I touch this red cherry
and so I touch its stone,
its hard heart.
There are things you say to me—
this is how it is between us—
this is how we breathe together, or stop breathing.
The chair on the porch rocks with my breathing,
the kitchen curtain, scent of cherry
pie, the table with its bowl of fruit between us,
silence like a stone.
I hear each word you say to me
although you hide them in your heart.
The clock ticks with my heart.
The stirring curtain makes me think I’m breathing.
You’re looking out the window, not at me—
I reach to take a cherry,
feel the weight of its hidden stone
and so the hardness between us.
This is how it is with us—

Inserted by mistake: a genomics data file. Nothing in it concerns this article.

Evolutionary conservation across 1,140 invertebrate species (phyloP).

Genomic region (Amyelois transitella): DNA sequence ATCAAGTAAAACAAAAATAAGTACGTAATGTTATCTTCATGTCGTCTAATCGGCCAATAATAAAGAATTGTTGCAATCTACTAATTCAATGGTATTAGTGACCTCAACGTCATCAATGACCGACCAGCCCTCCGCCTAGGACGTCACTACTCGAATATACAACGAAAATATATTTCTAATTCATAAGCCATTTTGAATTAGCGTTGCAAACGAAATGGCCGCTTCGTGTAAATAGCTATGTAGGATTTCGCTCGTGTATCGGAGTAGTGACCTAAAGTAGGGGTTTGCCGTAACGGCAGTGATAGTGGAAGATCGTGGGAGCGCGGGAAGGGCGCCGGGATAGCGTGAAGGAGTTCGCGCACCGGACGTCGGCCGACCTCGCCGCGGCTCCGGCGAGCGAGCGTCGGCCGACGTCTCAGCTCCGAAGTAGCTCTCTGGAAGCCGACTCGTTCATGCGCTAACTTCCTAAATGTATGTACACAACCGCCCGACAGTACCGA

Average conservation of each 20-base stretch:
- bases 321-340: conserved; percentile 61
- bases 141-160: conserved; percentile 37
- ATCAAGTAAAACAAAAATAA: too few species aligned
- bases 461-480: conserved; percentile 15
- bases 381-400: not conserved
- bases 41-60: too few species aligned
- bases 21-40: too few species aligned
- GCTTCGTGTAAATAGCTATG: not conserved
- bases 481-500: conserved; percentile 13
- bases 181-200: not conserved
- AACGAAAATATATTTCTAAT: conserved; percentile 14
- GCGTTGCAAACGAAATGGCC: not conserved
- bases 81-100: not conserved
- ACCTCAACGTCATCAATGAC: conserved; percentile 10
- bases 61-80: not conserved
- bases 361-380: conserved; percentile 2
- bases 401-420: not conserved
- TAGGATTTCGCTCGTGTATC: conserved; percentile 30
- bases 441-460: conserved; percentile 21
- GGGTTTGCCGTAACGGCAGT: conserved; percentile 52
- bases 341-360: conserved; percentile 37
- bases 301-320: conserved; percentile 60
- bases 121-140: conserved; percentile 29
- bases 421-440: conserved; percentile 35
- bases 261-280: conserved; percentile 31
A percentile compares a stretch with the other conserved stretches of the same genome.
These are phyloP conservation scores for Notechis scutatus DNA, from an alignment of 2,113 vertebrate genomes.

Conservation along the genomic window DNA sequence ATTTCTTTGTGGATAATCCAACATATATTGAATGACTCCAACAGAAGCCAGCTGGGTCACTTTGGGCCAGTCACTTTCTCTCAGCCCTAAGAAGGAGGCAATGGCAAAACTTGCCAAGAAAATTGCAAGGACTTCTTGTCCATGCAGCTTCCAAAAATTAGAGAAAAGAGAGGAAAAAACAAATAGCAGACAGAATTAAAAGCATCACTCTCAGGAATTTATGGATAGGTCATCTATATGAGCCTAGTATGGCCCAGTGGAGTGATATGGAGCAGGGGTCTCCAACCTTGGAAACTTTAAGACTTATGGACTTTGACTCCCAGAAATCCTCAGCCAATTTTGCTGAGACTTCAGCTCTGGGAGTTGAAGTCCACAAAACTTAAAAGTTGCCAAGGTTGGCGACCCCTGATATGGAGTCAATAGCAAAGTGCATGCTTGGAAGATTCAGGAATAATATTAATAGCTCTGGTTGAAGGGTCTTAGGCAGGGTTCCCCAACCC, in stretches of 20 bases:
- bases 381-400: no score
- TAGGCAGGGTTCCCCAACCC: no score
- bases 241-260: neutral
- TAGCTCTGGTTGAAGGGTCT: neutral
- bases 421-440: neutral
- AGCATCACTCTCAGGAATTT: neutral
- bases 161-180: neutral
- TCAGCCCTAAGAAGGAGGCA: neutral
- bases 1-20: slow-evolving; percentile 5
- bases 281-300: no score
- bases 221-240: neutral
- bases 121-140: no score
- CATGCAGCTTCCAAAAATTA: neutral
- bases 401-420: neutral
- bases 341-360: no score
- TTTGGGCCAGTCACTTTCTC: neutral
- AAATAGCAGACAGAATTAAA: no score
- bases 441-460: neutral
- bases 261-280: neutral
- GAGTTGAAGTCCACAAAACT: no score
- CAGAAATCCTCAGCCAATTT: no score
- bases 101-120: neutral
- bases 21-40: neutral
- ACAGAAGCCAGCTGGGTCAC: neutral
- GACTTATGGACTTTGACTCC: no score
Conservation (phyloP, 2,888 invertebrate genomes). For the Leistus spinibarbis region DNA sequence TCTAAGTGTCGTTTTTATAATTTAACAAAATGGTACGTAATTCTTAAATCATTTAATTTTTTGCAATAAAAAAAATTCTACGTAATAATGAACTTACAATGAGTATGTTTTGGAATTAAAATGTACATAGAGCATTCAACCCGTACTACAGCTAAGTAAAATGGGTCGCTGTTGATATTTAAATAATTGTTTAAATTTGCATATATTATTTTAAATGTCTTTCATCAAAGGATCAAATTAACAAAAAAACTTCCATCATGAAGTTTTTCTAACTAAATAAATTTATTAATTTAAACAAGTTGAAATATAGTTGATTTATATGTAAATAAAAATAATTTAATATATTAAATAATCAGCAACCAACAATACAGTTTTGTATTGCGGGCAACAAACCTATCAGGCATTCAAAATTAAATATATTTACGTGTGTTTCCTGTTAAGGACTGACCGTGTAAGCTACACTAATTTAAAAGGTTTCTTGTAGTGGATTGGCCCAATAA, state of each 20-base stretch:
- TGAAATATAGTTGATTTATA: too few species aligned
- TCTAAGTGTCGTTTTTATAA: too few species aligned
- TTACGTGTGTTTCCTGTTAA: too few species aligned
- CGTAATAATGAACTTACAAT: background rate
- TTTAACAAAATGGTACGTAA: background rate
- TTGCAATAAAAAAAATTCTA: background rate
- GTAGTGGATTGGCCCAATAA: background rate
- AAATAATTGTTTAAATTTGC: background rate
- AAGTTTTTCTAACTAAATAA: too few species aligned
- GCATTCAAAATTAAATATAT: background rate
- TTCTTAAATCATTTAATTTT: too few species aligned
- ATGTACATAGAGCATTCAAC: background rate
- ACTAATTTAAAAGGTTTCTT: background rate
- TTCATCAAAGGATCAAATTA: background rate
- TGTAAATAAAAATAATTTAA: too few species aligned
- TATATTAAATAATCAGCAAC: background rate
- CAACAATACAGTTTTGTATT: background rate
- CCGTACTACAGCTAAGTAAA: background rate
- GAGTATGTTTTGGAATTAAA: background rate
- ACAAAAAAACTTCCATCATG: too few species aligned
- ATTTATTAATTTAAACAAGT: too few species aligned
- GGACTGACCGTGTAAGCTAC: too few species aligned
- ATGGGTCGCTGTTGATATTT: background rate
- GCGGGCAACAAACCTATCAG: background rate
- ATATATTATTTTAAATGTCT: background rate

it spins my heart.
You’ve been laying stone—
I’ve watched you labor, heard your breathing
underneath the cherry
tree, unaware of me.
I wonder what you’d give to me,
some deal between us—
a trade, wall for cherry.
A rock, a cherry, shapes like a heart—
a trade that halts my breathing,
sets another stone.
Go back to laying stone.
There’s nothing that you owe me—
I’ll keep breathing.
This rock, this cherry make us us—
in everything we’ll find a heart,
a heavy stone, a cherry.
I know my human heart will fail, lie still as stone—
you build the wall for us around the cherry
tree, your measured breathing circling me.
© Dorothy Dodge
Dorothy Dodge has lived in the Baltimore area most of her life, and has a BFA from the Maryland Institute College of Art. She became involved in the poetry community in the 1990’s and has read in many local venues. Her work has been published in the Maryland Poetry Review, The Pearl, Dancing Shadow Review, and elsewhere, and was a nominee for the Artscape poetry award. She currently hosts a monthly poetry salon and is devoting more of her time to studio art.